Indie rock fans might know Nick Thorburn as frontman for bands like The Unicorns or Islands, but his most popular work at the moment is all but anonymous. Thorburn, who goes by the stage name Nick Diamonds, wrote the theme and some key music for "Serial." (A majority of the other music used throughout the 12 episodes of "Serial" was written by Mark Henry Phillips, a composer and sound engineer who also mixes the show.) The podcast, from the creators of "This American Life" and hosted by journalist Sarah Koenig, focuses on a single case: the 1999 death of a young woman named Hae Min Lee in Baltimore County, Maryland, and the man, Adnan Syed, who was sentenced to life in prison for her murder. Each week, Koenig presents evidence for and against Adnan's conviction, leaving listeners unclear about whether he's actually guilty of the crime.
"I think MailChimp did it," Thorburn joked in a recent interview with HuffPost Entertainment, name-checking the podcast's main sponsor. "No, I have no idea. I'm like a ping-pong ball being batted around. I'll believe anything. If someone gives me their speech, I'll believe. If I hear a counter argument, I'll believe that. I'd be terrible on a jury."
It starts almost like "Chopsticks." At first, it's reassuring. Then the sound turns slightly sinister. At the 26-second mark, a bass and muted horns kick in, changing the track into a creepy, foreboding theme that wouldn't feel out of place in a run-down carnival funhouse. The track is aptly titled "Bad Dream."
"It just so happens that the kind of themes and tones of 'Serial' are up my alley," Thorburn said of show's main song. "It's dark and macabre, but it's also really darkly funny and strange. That's just kind of where I land naturally in music. I riffed on that main theme and I kind of knew that it was going to be central."
Thorburn wound up writing music for "Serial" via a string of connections that would make any member of Generation X proud. He met former "This American Life" producer Jane Marie through El-P of Run the Jewels fame, who then passed Thorburn's name along to Koenig and "Serial" executive producer Julie Snyder. Thorburn was sent the "Serial" pilot and after, in his words, "tinkering" around with a keyboard and synthesizer, he came up with music over a course of one weekend. "Serial" is his first score, and the result is music that almost defies comparison. There are echoes of John Carpenter (who Thorburn cited as a favorite composer along with Michael Nyman and Max Richter), Cliff Martinez, Danny Elfman and Thorburn's own Islands, but also stands as its own melancholy creation of disparate moods.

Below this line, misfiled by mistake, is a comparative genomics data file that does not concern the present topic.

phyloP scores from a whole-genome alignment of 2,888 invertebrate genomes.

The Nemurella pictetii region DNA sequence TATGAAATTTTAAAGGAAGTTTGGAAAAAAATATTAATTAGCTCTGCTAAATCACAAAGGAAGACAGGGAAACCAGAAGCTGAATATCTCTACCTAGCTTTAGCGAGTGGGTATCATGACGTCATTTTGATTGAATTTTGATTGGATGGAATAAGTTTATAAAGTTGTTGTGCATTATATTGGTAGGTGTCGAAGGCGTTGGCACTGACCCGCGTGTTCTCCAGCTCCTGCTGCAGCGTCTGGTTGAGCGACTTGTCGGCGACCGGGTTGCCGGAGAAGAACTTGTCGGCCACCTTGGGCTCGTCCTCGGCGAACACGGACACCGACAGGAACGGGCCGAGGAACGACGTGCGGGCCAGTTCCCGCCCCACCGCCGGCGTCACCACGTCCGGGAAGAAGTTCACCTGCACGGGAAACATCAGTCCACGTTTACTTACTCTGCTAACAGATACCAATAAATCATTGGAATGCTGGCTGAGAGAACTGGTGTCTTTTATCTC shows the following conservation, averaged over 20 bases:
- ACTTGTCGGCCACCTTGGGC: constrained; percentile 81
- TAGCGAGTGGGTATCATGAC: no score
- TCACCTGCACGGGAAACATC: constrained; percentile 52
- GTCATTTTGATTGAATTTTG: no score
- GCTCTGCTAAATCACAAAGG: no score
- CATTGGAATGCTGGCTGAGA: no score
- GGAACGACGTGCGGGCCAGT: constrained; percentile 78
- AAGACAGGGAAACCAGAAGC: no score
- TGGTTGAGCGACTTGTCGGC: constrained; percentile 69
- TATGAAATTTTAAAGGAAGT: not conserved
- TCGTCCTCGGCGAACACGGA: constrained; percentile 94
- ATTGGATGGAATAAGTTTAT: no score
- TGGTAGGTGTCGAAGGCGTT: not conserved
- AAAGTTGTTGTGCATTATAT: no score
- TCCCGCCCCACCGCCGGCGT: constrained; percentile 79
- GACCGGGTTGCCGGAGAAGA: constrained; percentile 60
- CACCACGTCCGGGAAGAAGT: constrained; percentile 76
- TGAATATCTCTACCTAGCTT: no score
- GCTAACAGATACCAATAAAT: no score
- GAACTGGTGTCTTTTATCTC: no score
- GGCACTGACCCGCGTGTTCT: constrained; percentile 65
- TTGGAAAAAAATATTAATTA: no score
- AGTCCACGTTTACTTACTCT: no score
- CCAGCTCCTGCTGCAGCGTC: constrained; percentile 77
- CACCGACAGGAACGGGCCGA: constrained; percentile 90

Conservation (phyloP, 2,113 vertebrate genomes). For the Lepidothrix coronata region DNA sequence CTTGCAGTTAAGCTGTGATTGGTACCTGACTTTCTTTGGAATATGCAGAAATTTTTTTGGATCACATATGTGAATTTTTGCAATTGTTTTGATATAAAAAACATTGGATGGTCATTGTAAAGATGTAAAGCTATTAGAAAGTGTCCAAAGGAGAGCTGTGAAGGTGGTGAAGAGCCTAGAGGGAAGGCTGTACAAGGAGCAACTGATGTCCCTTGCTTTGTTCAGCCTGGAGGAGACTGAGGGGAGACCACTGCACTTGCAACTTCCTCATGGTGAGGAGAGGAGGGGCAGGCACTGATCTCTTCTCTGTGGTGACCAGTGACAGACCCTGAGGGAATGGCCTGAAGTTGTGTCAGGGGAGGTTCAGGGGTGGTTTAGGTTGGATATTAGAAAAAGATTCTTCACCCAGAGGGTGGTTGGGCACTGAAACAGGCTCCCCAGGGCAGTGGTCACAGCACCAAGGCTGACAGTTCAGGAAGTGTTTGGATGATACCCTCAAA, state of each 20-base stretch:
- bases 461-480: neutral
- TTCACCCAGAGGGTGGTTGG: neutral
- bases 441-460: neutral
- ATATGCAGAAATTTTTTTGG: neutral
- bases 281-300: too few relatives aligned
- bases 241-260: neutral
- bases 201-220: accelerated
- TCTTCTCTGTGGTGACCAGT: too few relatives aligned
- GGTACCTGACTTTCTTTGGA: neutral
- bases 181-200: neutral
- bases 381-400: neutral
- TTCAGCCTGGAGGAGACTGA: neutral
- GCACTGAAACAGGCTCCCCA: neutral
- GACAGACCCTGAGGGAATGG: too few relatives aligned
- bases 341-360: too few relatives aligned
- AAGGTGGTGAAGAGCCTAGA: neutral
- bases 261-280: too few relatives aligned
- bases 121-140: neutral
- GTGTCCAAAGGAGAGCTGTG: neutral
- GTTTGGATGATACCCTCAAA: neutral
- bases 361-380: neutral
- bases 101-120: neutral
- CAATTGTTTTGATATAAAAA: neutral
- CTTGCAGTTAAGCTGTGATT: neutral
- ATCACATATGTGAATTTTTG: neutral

"I think I'm a product of my time. In the modern day, with this access to so much media, we pull influence from every corner," Thorburn said. "I listen to a variety of music. The thing with Islands is that I always try to make every song and record pivot and be a little bit different. I'm never setting out to make a genre-specific song. I'm not saying I'm a savant, but I just don't overthink things. That's the best and most honest way to approach creating anything. I don't really have the expertise or technical skills to rip people off because I don't really know how to play that well. I'm just fucking around."
Like the end result of "Serial," Thorburn's own future is unclear. The composer joked that he wished he had "done better" with the score, and would be available to write extra music for the show this season if producers needed more tracks.
"We haven't discussed it," he said of a return to "Serial," either now or for future seasons. "But they seemed very grateful to get the music in the first place. So maybe they think they don't want to bother me. But I'm around. I'm a fan of the show. It's cool to be a part of something good."
New episodes of "Serial" are available on Thursdays. Subscribe to the podcast here.
This piece has been updated to reflect that Mark Henry Phillips has written a majority of the music for "Serial"